If there’s any positive to come out of the COVID-19 pandemic, it’s that health care workers are finally being recognized and celebrated. For too long, we’ve allowed these men and women to work countless hours without appreciation for what they humbly do day in and day out.
From responding to urgent calls to saving lives in the ER, ICU and beyond, health care workers deserve our standing ovations seven days per week, 365 days per year.
To say thanks, we’re highlighting three real-life stories of these heroes, including their advice on how to best share your appreciation with the health care workers in your life.
Ali Leighton, Speech Language Pathologist, Cleveland, Ohio
What She Does: Ali works in acute care seeing patients who commonly suffer from stroke, brain and spinal cord injuries, head/neck cancers and long stints on ventilators and feeding tubes. She spends her days bedside, providing patients with the therapy needed to re-learn how to do things many of us take for granted, including swallowing, eating and talking.
Why She Loves It: “Helping someone on the path to eating again is pretty rewarding. Some of the patients we see have been in the hospital for a long time. If they’ve been seriously ill, the doctors may have placed a feeding tube until they are able to regain the strength to eat again. Being a part of this process and giving people something that is such a ray of hope in their recovery is incredible,” Ali said.
Her Tips For Showing Gratitude: Ali said people go into health care because they love other people (“I think about all of my patients when I go home,” she said), so letting them know they’ve made a difference in your life or the life of your loved one is a great way to show your appreciation.
Ali also said that it’s gratifying to see the yard signs thanking health care workers during the pandemic: “It really does make you stop and think about those who have taken an oath to care for and protect our community in the hardest of times.”
Adam Cooley, Emergency Department Physician, Charlotte, N.C.
What He Does: Adam works nights at a community hospital. His “day” of work typically starts at 10 p.m. and is non-stop. He and his colleagues regularly joke that you’re lucky if you go to the bathroom during your shift. He’s constantly having to pivot and change gears. He says it’s not uncommon to move quickly from one room where he’s responsible for having a difficult conversation about death to another where there’s a rambunctious three-year-old.
Why He Loves It: “I have the most incredible co-workers - nurses, physicians, nurse-practitioners, physicians assistants, nurses aides. The ER is often a chaotic place and it takes a specific type of person to want to throw themselves into that type of environment. As a result, we tend to get along wonderfully. It makes the job so much easier when you love your co-workers,” Adam said. “On top of that, being able to alleviate someone's pain and suffering is incredibly rewarding.”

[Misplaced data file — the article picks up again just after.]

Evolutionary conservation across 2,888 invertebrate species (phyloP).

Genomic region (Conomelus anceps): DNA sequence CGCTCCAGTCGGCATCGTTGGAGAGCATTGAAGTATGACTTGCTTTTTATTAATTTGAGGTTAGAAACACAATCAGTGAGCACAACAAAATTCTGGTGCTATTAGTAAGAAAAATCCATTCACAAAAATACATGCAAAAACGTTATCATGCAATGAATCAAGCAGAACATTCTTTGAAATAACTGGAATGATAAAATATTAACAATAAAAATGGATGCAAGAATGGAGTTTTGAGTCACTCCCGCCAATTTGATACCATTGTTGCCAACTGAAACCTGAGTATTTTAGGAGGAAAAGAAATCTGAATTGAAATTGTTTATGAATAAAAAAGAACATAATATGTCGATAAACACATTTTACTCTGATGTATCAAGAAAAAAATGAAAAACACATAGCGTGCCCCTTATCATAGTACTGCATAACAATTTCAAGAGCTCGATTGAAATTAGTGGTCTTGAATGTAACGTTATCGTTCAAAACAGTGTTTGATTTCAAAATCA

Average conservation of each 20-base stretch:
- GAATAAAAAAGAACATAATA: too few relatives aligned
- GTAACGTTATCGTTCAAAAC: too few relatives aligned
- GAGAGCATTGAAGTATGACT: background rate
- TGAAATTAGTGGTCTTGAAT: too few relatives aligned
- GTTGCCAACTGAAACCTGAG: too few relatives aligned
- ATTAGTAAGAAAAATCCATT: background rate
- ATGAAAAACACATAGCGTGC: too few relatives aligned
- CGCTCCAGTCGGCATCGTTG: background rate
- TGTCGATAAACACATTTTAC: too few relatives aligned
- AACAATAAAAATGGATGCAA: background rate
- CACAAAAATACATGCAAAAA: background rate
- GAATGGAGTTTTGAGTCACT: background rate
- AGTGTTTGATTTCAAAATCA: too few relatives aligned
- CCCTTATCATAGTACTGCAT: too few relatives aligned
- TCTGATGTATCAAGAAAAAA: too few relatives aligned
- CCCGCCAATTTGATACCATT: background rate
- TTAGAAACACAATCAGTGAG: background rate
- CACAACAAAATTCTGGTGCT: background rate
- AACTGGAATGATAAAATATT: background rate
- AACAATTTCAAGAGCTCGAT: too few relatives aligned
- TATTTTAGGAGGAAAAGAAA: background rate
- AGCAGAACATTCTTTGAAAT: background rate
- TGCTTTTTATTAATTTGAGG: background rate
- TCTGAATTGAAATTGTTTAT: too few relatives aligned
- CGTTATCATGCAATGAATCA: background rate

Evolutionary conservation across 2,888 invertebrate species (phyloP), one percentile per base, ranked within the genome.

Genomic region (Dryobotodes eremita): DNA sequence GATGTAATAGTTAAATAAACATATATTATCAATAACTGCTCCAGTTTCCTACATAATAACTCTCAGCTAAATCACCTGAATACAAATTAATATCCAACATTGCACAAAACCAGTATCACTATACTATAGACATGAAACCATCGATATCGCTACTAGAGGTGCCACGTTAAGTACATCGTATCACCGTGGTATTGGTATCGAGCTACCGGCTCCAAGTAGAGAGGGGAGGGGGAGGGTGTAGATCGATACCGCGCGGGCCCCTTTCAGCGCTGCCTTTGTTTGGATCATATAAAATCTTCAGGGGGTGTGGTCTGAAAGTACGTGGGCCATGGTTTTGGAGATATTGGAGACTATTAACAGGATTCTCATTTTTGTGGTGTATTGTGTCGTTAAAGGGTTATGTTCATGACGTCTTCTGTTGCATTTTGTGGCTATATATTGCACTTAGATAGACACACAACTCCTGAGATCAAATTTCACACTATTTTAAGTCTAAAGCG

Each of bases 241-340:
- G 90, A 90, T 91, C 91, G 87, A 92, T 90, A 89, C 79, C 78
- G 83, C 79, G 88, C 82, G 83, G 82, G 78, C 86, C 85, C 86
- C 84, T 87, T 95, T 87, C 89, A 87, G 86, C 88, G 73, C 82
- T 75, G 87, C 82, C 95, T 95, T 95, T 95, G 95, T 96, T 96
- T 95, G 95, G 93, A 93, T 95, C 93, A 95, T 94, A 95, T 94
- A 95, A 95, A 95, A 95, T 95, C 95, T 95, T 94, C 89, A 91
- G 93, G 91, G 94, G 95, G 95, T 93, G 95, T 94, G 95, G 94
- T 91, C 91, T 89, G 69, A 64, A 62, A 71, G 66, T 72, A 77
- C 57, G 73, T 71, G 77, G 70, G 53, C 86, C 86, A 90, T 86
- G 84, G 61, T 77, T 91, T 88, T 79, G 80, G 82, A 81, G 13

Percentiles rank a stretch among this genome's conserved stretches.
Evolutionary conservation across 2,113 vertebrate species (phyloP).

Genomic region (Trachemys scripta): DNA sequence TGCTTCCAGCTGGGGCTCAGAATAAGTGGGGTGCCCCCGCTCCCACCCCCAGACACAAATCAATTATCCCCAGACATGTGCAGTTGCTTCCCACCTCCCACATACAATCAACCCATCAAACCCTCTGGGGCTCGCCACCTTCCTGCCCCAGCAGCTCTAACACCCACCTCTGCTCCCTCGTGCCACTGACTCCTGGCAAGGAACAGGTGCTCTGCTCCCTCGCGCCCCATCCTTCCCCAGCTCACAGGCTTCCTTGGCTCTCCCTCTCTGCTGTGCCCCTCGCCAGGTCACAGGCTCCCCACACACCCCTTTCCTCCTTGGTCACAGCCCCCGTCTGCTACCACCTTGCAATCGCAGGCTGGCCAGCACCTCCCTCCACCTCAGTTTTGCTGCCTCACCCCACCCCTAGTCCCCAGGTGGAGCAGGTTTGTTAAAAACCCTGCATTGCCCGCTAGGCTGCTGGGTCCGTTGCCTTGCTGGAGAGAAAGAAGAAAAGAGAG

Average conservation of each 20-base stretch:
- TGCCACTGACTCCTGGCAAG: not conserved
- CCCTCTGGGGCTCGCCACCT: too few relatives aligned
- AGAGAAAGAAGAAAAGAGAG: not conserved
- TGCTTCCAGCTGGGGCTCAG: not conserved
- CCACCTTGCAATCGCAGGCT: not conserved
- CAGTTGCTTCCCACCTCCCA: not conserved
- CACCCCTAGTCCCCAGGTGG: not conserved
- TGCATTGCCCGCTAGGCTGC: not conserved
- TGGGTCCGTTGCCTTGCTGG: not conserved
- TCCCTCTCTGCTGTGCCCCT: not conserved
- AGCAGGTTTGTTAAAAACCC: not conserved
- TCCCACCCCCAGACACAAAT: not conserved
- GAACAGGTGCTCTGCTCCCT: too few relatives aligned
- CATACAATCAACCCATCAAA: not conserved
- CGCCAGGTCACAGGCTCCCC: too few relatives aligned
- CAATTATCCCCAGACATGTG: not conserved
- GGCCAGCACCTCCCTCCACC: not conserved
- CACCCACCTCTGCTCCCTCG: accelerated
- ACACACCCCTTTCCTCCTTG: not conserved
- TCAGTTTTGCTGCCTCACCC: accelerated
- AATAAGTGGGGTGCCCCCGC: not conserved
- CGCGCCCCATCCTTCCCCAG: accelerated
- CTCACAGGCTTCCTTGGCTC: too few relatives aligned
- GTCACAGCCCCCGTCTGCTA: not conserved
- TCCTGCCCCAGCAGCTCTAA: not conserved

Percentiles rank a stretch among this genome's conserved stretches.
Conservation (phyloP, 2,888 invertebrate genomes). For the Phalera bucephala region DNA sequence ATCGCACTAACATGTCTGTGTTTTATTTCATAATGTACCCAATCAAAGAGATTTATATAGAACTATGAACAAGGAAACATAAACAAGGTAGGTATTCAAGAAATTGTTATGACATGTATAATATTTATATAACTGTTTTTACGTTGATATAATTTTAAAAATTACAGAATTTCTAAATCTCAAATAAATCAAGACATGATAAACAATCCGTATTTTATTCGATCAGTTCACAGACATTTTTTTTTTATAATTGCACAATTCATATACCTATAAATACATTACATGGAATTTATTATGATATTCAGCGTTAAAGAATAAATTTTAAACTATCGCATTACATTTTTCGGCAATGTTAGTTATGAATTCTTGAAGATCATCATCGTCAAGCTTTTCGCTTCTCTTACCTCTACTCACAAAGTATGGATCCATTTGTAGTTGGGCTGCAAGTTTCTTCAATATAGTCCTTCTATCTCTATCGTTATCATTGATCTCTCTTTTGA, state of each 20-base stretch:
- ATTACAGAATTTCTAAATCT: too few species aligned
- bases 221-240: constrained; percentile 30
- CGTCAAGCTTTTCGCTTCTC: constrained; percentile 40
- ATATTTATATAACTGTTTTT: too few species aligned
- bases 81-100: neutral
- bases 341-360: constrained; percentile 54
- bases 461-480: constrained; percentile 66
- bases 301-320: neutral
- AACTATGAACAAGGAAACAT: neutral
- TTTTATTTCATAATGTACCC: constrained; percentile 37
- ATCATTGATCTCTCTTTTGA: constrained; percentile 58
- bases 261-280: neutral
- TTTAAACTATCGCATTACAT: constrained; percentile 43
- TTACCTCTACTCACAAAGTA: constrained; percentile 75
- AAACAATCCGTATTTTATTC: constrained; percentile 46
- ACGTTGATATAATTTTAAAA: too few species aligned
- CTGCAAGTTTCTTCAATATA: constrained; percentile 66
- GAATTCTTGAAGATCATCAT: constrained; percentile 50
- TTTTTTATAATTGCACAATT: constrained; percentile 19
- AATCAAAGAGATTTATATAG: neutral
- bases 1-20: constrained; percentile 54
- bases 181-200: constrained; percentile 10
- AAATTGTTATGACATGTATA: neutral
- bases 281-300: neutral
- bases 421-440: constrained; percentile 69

His Tips For Showing Gratitude: “We don't need celebration in the typical sense, but by taking care of yourself and others, it will alleviate unnecessary burdens on the health care system, which makes our jobs easier,” Adam said. This takes the form of washing your hands regularly, wearing a mask, when appropriate, staying up-to-date on vaccinations and continually monitoring chronic issues, such as high blood pressure and diabetes.
Stephanie Ross, Registered Clinical Dietician and Facility Administrator of an In-Center Hemodialysis Center, Houston, Texas
What She Does: Stephanie works with end stage renal disease patients. She’s frequently woken up at 4:30 a.m. with an urgent need from her staff and spends her days moving between patient rooms and managing operations for her facility. Without the work of Stephanie and her team, patients typically die within seven days.
Why She Loves It: “The motto of my company is ‘we give life,’” Stephanie said. “A patient eats too many bananas, drinks too much fluid, or misses one treatment a week and they could die. It’s as serious as that, so my passion and intensity for my patient’s well-being keeps people alive, which is incredibly gratifying.”
Frontline workers put their time, skill, energy and passion into saving lives and fighting chronic and acute illness or injury every day. Your thanks and support through gifts, notes, phone calls and other visible signs and acts can show them that what they’re doing matters to you.